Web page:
Advertisers must have thought that this was a great way to show off their products. But in the Commuter household the response was what it always is - the moment the programme ident appears at the bottom of the screen to signify the end of a segment, the remote control is raised and the mute button pressed. Even then some ads were painful to watch - literally. Ebay had a sequence in which the screen changed background colour repeatedly; glimpsed from the corner of the eye this made a stroboscopic effect akin to glimpsing the sun through the trees whilst moving at high speed. Yuck. Presumably nobody connected with Ebay bothers to watch. This "viewer" moved his head further to one side and thereby ignored everything happening on the screen until his more tolerant wife nudged him to restore the sound.

Watching ads without the sound, other than those with genuinely irritating flashing screens, is a slightly surreal experience. "There's that bloke with the beard" you say1 "I wonder what he's on about? If I had a beard would I get more offers of work? Oh look, here's a very sincere and twinkly-eyed man in a nice sweater leaning forward ever so slightly to share his wisdom, or something. What can he be on about? and how many ever-so-slightly less sincere and twinkly-eyed actors did they audition before deciding he was the right man for the knitware?2 Ah, a young person in a white coat pointing at something. Fascinating, really fascinating.  Oh, there's a car. Driven on utterly empty city streets. By a young man with a beard. Who ever would have expected that, certainly never seen that before in an ad, what fantastic imagination these creative chaps have, I do hope they get loads of awards. And there's that comedian I used to like, but am now rather sick of, poncing about on a cruise ship and pretending to be just another paying passenger, that must get him a BAFTA or my name's not Merridew Withers"3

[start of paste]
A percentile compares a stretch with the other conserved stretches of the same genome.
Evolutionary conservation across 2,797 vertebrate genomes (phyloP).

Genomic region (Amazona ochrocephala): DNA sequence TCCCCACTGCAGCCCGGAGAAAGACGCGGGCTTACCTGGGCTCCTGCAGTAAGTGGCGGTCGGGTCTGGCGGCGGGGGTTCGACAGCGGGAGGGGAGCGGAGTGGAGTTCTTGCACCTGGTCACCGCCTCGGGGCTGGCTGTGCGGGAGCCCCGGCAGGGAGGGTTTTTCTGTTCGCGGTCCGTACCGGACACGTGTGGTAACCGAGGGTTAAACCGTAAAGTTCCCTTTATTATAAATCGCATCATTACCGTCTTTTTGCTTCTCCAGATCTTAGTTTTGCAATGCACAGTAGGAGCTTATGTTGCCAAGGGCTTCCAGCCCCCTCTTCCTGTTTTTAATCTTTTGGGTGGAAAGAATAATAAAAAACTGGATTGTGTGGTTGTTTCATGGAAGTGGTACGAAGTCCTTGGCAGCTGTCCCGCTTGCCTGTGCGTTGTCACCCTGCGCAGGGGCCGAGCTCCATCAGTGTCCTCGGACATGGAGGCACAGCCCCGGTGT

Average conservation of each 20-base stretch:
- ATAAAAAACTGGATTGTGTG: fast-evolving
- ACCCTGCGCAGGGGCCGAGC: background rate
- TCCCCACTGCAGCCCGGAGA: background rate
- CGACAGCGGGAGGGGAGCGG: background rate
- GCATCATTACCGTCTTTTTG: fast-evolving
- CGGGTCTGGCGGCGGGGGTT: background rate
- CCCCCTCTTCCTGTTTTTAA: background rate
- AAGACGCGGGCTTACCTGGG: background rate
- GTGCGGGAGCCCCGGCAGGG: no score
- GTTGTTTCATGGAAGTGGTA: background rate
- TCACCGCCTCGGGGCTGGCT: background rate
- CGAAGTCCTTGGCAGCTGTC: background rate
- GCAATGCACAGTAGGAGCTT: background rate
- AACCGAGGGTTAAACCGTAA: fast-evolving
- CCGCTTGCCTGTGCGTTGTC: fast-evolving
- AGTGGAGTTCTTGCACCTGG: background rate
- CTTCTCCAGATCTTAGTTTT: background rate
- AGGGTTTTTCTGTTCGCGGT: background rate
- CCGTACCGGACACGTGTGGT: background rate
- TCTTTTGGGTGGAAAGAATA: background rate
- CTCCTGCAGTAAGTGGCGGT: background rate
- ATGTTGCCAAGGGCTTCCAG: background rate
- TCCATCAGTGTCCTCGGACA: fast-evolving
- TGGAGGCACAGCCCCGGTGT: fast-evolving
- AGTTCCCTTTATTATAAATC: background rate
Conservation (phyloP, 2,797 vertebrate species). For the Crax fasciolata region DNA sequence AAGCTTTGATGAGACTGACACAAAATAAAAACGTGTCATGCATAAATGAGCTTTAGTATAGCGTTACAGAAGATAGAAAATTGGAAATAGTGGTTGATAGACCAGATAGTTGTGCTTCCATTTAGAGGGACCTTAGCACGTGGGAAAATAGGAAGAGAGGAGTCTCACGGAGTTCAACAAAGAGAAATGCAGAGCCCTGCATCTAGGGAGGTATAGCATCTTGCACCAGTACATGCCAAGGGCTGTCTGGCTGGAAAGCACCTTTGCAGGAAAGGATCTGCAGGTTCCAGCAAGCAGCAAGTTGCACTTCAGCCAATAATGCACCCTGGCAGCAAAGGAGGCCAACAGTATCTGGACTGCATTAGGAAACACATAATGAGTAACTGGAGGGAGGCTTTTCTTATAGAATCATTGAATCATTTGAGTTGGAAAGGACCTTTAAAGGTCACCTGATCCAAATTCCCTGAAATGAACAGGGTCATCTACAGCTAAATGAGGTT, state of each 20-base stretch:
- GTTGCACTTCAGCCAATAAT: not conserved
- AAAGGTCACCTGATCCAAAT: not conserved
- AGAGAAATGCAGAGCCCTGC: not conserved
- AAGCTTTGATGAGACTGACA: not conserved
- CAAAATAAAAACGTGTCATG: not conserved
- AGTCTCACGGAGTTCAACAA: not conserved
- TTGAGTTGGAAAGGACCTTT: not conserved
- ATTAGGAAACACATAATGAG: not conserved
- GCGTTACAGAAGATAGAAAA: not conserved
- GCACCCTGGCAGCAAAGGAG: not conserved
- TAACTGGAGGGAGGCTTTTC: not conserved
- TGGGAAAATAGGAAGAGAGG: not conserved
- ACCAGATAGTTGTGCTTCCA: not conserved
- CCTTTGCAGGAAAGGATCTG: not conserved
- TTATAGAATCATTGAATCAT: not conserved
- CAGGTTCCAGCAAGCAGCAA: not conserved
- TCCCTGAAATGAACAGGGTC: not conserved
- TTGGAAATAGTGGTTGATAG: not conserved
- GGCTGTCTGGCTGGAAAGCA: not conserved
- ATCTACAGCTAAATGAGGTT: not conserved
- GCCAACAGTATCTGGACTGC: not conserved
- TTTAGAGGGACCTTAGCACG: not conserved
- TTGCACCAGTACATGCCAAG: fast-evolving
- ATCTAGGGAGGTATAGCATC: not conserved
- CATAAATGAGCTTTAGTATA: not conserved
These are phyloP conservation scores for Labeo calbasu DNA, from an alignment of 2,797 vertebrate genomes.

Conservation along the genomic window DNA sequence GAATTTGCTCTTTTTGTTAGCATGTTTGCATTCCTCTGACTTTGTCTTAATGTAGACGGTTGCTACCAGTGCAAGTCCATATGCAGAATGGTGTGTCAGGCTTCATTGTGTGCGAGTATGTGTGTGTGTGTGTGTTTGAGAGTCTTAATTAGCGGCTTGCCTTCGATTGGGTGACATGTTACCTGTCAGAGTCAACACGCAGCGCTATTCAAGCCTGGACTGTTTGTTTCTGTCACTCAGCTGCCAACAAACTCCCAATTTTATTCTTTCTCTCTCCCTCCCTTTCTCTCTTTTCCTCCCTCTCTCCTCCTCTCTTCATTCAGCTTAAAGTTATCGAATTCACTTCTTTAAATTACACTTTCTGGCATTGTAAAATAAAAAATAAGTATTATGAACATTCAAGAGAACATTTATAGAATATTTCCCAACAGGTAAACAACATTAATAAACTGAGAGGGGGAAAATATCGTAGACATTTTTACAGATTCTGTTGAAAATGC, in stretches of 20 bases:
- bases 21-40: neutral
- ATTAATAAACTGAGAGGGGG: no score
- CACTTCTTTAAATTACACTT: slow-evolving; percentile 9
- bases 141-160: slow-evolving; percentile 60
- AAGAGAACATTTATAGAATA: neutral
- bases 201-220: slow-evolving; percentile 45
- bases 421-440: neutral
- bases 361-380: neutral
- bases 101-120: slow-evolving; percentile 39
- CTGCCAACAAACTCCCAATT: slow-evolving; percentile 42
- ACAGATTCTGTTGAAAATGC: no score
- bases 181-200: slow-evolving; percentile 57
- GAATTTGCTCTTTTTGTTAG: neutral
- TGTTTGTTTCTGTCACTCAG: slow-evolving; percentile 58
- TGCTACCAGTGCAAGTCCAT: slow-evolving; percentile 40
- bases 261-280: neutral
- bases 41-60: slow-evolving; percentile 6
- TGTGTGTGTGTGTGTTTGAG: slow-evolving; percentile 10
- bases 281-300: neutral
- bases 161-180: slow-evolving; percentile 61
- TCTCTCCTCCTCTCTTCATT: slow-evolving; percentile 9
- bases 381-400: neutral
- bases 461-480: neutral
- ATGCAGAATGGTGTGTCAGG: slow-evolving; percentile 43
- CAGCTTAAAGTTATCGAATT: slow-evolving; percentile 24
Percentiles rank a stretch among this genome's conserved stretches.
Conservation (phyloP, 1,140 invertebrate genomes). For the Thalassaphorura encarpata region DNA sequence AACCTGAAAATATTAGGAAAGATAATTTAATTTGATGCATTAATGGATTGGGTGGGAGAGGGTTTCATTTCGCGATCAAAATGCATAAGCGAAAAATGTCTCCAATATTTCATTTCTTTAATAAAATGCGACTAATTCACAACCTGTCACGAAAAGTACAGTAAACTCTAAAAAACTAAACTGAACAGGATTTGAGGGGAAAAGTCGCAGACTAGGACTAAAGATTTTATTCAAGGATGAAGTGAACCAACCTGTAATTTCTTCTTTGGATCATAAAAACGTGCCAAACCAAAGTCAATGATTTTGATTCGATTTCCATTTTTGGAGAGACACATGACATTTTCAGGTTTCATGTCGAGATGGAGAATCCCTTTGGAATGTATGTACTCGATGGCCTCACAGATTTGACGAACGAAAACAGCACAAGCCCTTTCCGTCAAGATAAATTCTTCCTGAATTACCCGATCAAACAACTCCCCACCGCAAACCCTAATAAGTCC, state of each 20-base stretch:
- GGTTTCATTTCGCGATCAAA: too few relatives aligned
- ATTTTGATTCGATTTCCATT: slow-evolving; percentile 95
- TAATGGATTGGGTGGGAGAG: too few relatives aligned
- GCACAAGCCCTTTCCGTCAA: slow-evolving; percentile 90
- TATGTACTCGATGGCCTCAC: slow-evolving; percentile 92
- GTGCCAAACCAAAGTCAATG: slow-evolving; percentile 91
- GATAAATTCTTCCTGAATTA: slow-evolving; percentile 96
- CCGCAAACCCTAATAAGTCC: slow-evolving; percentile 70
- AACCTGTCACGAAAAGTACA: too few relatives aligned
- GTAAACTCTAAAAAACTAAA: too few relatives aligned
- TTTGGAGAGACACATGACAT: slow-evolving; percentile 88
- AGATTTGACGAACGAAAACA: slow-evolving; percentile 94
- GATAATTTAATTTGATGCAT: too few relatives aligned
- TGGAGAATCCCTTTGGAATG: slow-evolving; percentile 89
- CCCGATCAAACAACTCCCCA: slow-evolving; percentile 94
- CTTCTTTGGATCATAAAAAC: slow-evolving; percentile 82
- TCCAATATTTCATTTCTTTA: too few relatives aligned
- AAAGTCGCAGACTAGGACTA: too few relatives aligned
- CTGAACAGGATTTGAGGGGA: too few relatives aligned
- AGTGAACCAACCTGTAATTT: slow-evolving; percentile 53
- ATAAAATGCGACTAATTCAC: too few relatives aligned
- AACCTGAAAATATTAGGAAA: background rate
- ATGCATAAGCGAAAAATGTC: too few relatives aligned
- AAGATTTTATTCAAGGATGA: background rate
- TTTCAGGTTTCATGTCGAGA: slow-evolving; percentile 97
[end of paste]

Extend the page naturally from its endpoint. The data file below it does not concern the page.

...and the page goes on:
It is vitally important to keep the sound off. Nothing these people say is of the slightest interest given that it is all written by admen. It is equally important to indulge in these speculations because it drives away the message that the ad is trying to implant in your brain and puts your own thoughts in there instead, and I want to keep it that way.

We seem to have wandered off the GBBO but there isn't much more to say about it. I fear that the subject of advertisements, their rotting effect on the brain and the need to combat them with constant cynicism and derision is one that will remain with us.

Footnotes
1. Alright, I say it
2. Or does he have to supply his own jumper? Is there a clothing allowance for this or does his agent negotiate it all as part of the fee? These are the sort of questions that some sort of hard-hitting documentary ought to be addressing.
3. No it's not.

Tuesday, August 29, 2017

How dumb is TripAdvisor (again)?

I've written about them before and may, sadly, have to do so again because I see no improvement. Before I deliver this morning's little blast of invective, here are some facts to mull over:

  • Fact. Every review I have put on to the aforesaid website has been of somewhere in the UK or in relatively close parts of Europe
  • Fact. Every journey upon which I have embarked in the past eight years has been facilitated [Nice choice of pretentious words: Ed] by car, coach or by train. I began submitting reviews to TA in April 2014.
  • Fact. TA have never bothered to ask me how I reached those places subject to my expert analysis and therefore has no right to reach any conclusions about the mode of transport.